Since the species was first listed, the gray wolf has rebounded from the brink of extinction to exceed population targets set for the WGL and NRM and continuing to expand their range into Washington and Oregon. We have undertaken multiple delisting rulemakings in recent years, acknowledging the fact that these populations are biologically recovered.  In 2011, the Service determined that gray wolves were successfully recovered in the WGL and NRM states of Montana, Idaho, eastern Washington, eastern Oregon, and north central Utah and delisted those distinct population segments.  In 2012, the Service delisted gray wolves in the state of Wyoming. In 2014, the final rules delisting gray wolves in Wyoming and in the WGL were vacated by district courts, and ESA protections were reinstated for these populations. The wolves maintain federal protections while those decisions are on appeal.

While wolves in Idaho, Montana, eastern Oregon, eastern Washington, and north-central Utah remain de-listed, the Service continues to manage gray wolves elsewhere under the ESA. The Service works in close partnership with state agencies, Tribes, private landowners, and others throughout the wolf’s range, and this cooperative effort is largely to thank for the rebound in wolf populations since the species was first listed. Wolf restoration has been an amazing success due to both the resiliency of wolves and the cooperative efforts of Federal, State, and Tribal agencies, conservation groups, and private citizens, including ranchers, sportsmen, and outfitters.


In South Dakota and across the nation, the Service is working diligently to build and maintain open channels of communication, to develop trust, and to forge durable, collaborative partnerships.  Indeed, we are working hard with people to accomplish our conservation mission, because our mission is for people, including the next generations of farmers, ranchers, and landowners.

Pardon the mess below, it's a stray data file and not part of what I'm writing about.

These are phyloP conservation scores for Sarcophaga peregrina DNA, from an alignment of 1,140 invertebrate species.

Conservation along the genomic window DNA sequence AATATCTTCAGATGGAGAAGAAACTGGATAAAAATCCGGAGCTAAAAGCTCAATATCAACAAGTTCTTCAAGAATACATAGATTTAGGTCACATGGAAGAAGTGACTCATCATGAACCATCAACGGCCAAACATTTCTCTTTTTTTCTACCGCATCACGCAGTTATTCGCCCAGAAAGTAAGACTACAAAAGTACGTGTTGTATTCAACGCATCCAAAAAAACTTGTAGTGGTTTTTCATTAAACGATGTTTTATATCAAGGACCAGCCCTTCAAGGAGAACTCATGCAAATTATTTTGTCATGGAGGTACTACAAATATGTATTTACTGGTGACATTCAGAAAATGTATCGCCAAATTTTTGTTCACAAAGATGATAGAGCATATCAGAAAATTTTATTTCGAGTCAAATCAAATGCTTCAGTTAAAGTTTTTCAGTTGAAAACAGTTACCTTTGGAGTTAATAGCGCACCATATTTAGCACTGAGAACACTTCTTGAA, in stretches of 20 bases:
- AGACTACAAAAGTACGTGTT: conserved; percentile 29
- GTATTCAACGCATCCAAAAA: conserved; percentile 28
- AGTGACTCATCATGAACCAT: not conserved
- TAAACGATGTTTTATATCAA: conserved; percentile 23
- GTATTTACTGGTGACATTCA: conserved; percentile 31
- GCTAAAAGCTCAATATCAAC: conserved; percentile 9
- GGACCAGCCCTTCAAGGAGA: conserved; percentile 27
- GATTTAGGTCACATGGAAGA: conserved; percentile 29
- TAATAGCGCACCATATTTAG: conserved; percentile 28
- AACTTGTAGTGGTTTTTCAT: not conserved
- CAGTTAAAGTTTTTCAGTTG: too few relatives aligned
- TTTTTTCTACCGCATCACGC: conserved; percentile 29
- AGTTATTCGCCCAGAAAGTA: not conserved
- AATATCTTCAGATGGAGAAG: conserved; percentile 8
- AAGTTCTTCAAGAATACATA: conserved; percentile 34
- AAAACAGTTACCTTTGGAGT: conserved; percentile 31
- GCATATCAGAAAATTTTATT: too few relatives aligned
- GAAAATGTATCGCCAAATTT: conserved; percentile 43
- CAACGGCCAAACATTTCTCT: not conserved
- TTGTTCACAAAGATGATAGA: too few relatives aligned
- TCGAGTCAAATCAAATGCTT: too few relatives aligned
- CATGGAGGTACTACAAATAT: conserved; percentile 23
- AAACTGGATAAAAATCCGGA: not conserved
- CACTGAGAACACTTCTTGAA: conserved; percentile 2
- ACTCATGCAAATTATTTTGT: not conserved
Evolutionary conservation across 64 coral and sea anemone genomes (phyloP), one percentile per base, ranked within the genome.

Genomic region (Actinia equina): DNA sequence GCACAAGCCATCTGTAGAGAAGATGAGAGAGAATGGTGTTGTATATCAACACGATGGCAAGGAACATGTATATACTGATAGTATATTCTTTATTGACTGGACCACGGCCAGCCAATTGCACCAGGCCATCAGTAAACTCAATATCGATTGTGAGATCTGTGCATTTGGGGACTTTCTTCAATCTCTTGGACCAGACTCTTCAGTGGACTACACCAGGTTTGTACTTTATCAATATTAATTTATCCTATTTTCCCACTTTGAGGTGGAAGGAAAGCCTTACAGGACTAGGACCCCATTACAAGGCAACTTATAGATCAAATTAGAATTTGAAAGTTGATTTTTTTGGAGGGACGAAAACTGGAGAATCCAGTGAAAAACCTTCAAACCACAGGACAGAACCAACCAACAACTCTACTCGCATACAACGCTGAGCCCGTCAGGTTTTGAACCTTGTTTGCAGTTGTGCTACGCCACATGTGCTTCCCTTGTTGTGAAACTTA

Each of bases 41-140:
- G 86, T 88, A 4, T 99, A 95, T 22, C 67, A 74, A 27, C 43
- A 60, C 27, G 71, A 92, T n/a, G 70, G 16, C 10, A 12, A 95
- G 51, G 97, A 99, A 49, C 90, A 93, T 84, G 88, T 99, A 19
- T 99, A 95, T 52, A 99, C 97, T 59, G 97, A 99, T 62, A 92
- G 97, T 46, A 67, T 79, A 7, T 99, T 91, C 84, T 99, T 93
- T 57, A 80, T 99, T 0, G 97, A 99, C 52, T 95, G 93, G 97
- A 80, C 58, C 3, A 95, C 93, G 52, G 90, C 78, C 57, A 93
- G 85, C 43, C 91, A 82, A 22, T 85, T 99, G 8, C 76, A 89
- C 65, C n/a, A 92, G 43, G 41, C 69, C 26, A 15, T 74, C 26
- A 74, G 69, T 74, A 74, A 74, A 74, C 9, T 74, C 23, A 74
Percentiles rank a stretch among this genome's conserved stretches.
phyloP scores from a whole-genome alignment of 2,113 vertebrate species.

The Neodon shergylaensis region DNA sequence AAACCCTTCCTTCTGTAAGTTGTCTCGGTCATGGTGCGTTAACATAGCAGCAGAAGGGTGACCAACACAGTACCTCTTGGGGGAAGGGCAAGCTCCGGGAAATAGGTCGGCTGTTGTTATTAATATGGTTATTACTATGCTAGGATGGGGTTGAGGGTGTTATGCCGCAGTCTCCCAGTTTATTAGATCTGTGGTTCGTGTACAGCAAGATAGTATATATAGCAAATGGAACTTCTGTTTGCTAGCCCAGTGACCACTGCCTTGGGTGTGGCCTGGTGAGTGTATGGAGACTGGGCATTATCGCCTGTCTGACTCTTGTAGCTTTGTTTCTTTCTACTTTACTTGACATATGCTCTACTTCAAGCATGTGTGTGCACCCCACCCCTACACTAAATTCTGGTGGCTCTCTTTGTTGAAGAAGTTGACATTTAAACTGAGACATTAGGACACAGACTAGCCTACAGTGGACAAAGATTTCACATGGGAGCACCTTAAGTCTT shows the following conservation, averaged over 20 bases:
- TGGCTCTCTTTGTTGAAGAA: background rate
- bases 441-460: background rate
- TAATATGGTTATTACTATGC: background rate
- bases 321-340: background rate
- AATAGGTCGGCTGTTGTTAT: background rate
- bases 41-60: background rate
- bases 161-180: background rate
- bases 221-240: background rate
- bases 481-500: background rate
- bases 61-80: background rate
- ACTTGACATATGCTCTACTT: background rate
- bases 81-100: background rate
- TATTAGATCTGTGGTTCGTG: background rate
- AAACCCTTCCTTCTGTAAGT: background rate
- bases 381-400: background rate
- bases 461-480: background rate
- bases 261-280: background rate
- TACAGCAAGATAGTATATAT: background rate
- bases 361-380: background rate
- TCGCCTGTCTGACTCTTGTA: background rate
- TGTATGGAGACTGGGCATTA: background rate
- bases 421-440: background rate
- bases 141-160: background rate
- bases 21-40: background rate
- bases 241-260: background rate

I was fortunate to participate in a May 2015 tour sponsored by the South Dakota Grassland Coalition, where I met with many ranchers.  I found we had much in common:  deeply held values for family, as well as a desire to pass on healthy rangeland habitats for future generations.  I listened with interest to one rancher in particular who spoke with deep passion about his sons’ desire to break into the ranching profession, but for whom high commodity prices had driven land values to the point that land was out of their reach.  Then, parcels that had a Service conservation easement on them came up for sale – and because of the easement, the lower per-acre value put them in reach for his sons.  His sons are now in the business – continuing the next generation of ranchers and prairie stewards.

As I mentioned earlier, three weeks ago, I hosted a meeting in Aberdeen, South Dakota, for all Service leadership from across the nation.  Again, we were fortunate to visit with and hear the perspectives of several South Dakota ranchers.  We heard genuine appreciation for both our Partners for Fish and Wildlife program and our voluntary easement program.  We heard a landowner express excitement that the Dakota skipper butterfly was found on her property, because that meant she had healthy grasslands.  We heard some very good advice, including that any conservation partnership must start with building relationships between the Service and individual people.  And lastly, we heard an urging for the Service to continue to help them ensure that prairie grasslands remain on the landscape, supporting future generations of people and wildlife. We listened, and will continue to build on and create new relationships with partners to further the Service’s mission, to “work with others to conserve, protect, and enhance fish, wildlife, and plants and their habitats for the continuing benefit of the American people.”

Thank you for the opportunity to provide these comments today.